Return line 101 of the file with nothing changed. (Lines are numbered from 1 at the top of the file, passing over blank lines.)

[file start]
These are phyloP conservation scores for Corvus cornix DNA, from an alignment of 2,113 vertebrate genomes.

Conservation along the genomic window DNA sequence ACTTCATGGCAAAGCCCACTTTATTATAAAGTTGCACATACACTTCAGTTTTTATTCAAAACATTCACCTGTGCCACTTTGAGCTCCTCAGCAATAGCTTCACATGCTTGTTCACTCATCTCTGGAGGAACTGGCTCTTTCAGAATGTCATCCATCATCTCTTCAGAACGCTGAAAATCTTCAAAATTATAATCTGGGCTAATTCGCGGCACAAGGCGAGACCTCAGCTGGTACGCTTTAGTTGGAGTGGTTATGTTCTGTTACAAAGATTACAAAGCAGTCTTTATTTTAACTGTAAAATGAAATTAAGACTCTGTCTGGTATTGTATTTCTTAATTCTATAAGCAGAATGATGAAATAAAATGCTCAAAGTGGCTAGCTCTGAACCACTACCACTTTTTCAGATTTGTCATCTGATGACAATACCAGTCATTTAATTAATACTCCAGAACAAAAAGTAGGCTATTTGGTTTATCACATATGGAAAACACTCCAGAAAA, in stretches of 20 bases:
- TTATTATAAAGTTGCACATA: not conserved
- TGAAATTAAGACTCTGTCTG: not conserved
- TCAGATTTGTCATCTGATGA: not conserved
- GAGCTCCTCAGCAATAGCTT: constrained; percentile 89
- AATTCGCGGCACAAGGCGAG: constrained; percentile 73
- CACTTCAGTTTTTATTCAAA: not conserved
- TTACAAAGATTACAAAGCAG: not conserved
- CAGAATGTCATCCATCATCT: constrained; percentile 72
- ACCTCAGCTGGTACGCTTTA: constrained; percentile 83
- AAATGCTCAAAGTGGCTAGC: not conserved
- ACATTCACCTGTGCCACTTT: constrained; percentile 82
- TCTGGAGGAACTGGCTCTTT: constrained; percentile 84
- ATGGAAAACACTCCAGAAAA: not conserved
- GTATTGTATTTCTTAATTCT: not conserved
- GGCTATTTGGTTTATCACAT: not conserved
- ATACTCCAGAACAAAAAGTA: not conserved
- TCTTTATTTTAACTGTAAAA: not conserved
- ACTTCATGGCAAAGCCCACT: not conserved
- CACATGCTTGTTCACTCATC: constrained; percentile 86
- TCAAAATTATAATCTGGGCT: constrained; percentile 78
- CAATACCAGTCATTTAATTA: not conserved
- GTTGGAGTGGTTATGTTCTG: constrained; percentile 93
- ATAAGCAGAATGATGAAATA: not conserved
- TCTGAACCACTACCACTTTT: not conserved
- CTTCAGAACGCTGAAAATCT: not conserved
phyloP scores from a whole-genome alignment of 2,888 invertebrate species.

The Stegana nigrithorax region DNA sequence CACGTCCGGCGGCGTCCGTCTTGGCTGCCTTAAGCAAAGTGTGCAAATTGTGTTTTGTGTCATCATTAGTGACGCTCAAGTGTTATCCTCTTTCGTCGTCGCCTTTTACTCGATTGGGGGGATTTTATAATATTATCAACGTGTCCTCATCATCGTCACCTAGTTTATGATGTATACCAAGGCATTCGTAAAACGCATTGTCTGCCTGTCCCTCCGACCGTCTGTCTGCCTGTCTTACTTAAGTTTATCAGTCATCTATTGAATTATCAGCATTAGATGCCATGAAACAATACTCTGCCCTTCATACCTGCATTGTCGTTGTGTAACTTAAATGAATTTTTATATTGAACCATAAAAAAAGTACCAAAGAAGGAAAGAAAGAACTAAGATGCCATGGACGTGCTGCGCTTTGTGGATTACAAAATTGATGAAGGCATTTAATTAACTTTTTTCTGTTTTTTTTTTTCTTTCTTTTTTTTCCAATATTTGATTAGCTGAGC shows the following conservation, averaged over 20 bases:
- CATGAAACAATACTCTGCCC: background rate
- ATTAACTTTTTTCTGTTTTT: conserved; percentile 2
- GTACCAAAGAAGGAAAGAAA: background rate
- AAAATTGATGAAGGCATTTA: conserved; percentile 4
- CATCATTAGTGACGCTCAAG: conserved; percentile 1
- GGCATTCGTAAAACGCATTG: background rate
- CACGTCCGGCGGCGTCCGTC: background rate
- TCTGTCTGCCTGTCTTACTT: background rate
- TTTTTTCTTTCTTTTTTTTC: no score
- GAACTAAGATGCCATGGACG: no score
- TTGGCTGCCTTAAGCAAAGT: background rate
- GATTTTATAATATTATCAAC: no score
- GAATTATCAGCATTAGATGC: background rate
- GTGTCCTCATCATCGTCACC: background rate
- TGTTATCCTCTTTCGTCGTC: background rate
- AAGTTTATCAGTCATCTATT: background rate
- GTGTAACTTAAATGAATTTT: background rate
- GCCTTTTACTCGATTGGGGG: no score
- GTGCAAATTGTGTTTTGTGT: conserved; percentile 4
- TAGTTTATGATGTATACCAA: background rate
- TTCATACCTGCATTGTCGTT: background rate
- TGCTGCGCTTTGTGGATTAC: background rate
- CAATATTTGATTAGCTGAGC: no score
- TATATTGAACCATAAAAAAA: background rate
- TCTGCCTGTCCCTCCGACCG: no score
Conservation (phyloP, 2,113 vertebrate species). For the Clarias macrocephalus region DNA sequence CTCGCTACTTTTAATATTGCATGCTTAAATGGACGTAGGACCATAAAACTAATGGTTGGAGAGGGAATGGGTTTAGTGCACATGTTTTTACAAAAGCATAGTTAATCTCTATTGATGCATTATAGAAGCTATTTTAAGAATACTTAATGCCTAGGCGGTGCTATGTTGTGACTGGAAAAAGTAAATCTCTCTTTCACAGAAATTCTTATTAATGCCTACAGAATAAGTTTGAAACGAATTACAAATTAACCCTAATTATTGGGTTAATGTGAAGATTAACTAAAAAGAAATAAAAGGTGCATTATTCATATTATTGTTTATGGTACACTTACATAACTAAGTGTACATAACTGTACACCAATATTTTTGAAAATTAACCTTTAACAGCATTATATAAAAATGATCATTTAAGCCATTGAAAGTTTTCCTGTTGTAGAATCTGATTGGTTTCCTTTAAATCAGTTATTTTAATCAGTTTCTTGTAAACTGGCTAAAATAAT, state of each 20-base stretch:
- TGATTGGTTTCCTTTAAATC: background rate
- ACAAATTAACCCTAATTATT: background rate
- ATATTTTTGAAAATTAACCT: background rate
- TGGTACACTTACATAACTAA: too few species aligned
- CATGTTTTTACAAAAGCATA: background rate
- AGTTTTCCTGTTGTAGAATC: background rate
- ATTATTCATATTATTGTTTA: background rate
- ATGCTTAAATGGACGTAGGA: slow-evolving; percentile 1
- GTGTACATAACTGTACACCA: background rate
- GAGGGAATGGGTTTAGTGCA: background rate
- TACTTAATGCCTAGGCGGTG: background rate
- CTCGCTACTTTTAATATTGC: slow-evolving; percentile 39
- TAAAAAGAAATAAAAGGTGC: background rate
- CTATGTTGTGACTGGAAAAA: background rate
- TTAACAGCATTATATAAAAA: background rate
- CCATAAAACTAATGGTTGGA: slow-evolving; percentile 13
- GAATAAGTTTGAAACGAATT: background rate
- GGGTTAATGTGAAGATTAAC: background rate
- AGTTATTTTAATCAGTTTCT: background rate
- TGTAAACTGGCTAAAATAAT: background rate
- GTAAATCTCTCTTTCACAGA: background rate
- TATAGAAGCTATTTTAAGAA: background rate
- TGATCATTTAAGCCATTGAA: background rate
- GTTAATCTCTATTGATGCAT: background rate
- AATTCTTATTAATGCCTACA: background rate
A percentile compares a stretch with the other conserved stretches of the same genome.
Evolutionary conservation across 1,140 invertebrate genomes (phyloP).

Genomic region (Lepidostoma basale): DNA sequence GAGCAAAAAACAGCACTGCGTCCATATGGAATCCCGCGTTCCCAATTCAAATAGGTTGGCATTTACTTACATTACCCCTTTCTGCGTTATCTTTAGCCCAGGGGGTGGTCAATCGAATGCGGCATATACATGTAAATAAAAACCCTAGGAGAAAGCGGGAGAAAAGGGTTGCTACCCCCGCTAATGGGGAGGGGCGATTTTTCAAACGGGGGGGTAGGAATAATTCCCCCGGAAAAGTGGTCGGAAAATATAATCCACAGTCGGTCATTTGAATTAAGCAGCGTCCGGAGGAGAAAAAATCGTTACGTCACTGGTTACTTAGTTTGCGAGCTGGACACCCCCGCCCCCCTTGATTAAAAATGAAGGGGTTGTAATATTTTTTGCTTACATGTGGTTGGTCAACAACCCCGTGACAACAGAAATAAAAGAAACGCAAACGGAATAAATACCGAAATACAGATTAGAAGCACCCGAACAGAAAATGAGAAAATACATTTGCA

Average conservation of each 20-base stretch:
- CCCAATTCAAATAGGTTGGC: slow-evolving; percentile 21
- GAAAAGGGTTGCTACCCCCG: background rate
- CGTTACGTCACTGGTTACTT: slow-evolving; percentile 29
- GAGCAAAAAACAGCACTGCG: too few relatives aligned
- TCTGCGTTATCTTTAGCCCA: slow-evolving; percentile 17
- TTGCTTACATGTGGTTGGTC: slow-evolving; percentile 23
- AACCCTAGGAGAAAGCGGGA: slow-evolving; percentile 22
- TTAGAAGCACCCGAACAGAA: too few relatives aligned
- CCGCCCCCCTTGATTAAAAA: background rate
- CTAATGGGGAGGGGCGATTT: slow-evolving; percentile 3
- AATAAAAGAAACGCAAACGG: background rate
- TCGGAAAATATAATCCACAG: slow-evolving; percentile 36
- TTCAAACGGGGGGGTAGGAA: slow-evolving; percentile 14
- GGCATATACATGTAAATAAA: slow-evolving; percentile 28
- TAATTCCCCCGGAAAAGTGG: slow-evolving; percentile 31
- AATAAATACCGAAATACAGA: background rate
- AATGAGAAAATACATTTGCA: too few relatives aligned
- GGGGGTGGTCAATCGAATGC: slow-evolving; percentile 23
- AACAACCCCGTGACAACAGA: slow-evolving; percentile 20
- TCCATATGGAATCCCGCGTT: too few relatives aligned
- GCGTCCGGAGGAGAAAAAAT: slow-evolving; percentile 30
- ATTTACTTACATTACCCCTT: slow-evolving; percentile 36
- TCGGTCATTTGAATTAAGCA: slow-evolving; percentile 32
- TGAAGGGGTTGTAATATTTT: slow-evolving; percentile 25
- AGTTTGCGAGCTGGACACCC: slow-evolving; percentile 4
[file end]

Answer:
- AATGAGAAAATACATTTGCA: too few relatives aligned